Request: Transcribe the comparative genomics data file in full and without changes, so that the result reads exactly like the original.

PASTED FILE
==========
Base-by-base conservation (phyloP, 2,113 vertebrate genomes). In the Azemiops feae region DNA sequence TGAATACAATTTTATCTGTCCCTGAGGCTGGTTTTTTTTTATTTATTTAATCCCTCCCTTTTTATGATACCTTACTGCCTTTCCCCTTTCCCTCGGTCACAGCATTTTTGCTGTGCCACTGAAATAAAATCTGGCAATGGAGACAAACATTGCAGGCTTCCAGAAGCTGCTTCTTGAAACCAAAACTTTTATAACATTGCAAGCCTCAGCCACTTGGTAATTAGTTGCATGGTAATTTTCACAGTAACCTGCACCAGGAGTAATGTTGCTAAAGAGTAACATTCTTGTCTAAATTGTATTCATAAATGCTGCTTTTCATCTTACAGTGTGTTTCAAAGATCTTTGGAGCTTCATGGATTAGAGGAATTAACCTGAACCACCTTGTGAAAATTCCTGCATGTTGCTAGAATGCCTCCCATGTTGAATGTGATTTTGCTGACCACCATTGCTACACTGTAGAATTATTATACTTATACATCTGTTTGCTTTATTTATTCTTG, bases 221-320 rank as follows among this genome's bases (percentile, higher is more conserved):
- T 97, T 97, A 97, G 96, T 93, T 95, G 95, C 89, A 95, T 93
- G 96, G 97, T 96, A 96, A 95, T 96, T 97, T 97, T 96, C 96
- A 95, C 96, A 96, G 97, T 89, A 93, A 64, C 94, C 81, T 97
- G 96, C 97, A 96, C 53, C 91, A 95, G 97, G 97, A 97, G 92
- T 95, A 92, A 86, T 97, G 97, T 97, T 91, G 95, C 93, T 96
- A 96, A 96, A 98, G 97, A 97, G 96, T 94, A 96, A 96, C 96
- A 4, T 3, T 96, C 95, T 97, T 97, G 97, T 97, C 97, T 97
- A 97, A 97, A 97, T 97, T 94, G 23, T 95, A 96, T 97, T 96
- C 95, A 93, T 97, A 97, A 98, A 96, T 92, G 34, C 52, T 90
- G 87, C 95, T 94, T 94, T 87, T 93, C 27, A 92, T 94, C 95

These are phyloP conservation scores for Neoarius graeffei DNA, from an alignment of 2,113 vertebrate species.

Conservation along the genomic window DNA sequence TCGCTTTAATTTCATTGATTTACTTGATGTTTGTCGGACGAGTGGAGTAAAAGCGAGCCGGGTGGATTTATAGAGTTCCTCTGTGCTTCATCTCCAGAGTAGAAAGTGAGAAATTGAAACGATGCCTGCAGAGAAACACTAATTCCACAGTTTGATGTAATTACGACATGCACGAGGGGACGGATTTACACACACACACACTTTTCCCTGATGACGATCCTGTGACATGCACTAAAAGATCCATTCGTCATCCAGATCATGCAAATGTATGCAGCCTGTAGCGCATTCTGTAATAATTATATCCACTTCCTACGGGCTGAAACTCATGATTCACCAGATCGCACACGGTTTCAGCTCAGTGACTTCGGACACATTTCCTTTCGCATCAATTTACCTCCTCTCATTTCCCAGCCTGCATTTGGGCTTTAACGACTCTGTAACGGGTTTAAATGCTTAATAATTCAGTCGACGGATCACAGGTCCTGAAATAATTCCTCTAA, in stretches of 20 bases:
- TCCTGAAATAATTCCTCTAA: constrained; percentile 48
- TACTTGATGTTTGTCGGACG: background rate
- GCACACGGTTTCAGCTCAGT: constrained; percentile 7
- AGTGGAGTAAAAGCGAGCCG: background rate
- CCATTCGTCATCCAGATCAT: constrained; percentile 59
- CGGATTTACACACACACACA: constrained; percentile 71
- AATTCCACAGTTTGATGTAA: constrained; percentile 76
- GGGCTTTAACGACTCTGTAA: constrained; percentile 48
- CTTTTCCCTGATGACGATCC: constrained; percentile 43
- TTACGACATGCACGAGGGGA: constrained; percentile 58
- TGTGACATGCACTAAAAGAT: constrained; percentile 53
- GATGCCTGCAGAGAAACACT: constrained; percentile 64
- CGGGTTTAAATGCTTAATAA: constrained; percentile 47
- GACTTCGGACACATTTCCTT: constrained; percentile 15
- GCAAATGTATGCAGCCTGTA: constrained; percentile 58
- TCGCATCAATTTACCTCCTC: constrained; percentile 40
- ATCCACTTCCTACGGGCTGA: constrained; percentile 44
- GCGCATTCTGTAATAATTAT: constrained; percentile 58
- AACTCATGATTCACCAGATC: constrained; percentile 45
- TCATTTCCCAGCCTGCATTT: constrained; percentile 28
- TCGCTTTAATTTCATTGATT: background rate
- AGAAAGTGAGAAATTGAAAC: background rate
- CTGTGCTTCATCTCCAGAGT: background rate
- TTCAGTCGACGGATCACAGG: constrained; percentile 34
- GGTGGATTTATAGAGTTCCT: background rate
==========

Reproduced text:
Base-by-base conservation (phyloP, 2,113 vertebrate genomes). In the Azemiops feae region DNA sequence TGAATACAATTTTATCTGTCCCTGAGGCTGGTTTTTTTTTATTTATTTAATCCCTCCCTTTTTATGATACCTTACTGCCTTTCCCCTTTCCCTCGGTCACAGCATTTTTGCTGTGCCACTGAAATAAAATCTGGCAATGGAGACAAACATTGCAGGCTTCCAGAAGCTGCTTCTTGAAACCAAAACTTTTATAACATTGCAAGCCTCAGCCACTTGGTAATTAGTTGCATGGTAATTTTCACAGTAACCTGCACCAGGAGTAATGTTGCTAAAGAGTAACATTCTTGTCTAAATTGTATTCATAAATGCTGCTTTTCATCTTACAGTGTGTTTCAAAGATCTTTGGAGCTTCATGGATTAGAGGAATTAACCTGAACCACCTTGTGAAAATTCCTGCATGTTGCTAGAATGCCTCCCATGTTGAATGTGATTTTGCTGACCACCATTGCTACACTGTAGAATTATTATACTTATACATCTGTTTGCTTTATTTATTCTTG, bases 221-320 rank as follows among this genome's bases (percentile, higher is more conserved):
- T 97, T 97, A 97, G 96, T 93, T 95, G 95, C 89, A 95, T 93
- G 96, G 97, T 96, A 96, A 95, T 96, T 97, T 97, T 96, C 96
- A 95, C 96, A 96, G 97, T 89, A 93, A 64, C 94, C 81, T 97
- G 96, C 97, A 96, C 53, C 91, A 95, G 97, G 97, A 97, G 92
- T 95, A 92, A 86, T 97, G 97, T 97, T 91, G 95, C 93, T 96
- A 96, A 96, A 98, G 97, A 97, G 96, T 94, A 96, A 96, C 96
- A 4, T 3, T 96, C 95, T 97, T 97, G 97, T 97, C 97, T 97
- A 97, A 97, A 97, T 97, T 94, G 23, T 95, A 96, T 97, T 96
- C 95, A 93, T 97, A 97, A 98, A 96, T 92, G 34, C 52, T 90
- G 87, C 95, T 94, T 94, T 87, T 93, C 27, A 92, T 94, C 95

These are phyloP conservation scores for Neoarius graeffei DNA, from an alignment of 2,113 vertebrate species.

Conservation along the genomic window DNA sequence TCGCTTTAATTTCATTGATTTACTTGATGTTTGTCGGACGAGTGGAGTAAAAGCGAGCCGGGTGGATTTATAGAGTTCCTCTGTGCTTCATCTCCAGAGTAGAAAGTGAGAAATTGAAACGATGCCTGCAGAGAAACACTAATTCCACAGTTTGATGTAATTACGACATGCACGAGGGGACGGATTTACACACACACACACTTTTCCCTGATGACGATCCTGTGACATGCACTAAAAGATCCATTCGTCATCCAGATCATGCAAATGTATGCAGCCTGTAGCGCATTCTGTAATAATTATATCCACTTCCTACGGGCTGAAACTCATGATTCACCAGATCGCACACGGTTTCAGCTCAGTGACTTCGGACACATTTCCTTTCGCATCAATTTACCTCCTCTCATTTCCCAGCCTGCATTTGGGCTTTAACGACTCTGTAACGGGTTTAAATGCTTAATAATTCAGTCGACGGATCACAGGTCCTGAAATAATTCCTCTAA, in stretches of 20 bases:
- TCCTGAAATAATTCCTCTAA: constrained; percentile 48
- TACTTGATGTTTGTCGGACG: background rate
- GCACACGGTTTCAGCTCAGT: constrained; percentile 7
- AGTGGAGTAAAAGCGAGCCG: background rate
- CCATTCGTCATCCAGATCAT: constrained; percentile 59
- CGGATTTACACACACACACA: constrained; percentile 71
- AATTCCACAGTTTGATGTAA: constrained; percentile 76
- GGGCTTTAACGACTCTGTAA: constrained; percentile 48
- CTTTTCCCTGATGACGATCC: constrained; percentile 43
- TTACGACATGCACGAGGGGA: constrained; percentile 58
- TGTGACATGCACTAAAAGAT: constrained; percentile 53
- GATGCCTGCAGAGAAACACT: constrained; percentile 64
- CGGGTTTAAATGCTTAATAA: constrained; percentile 47
- GACTTCGGACACATTTCCTT: constrained; percentile 15
- GCAAATGTATGCAGCCTGTA: constrained; percentile 58
- TCGCATCAATTTACCTCCTC: constrained; percentile 40
- ATCCACTTCCTACGGGCTGA: constrained; percentile 44
- GCGCATTCTGTAATAATTAT: constrained; percentile 58
- AACTCATGATTCACCAGATC: constrained; percentile 45
- TCATTTCCCAGCCTGCATTT: constrained; percentile 28
- TCGCTTTAATTTCATTGATT: background rate
- AGAAAGTGAGAAATTGAAAC: background rate
- CTGTGCTTCATCTCCAGAGT: background rate
- TTCAGTCGACGGATCACAGG: constrained; percentile 34
- GGTGGATTTATAGAGTTCCT: background rate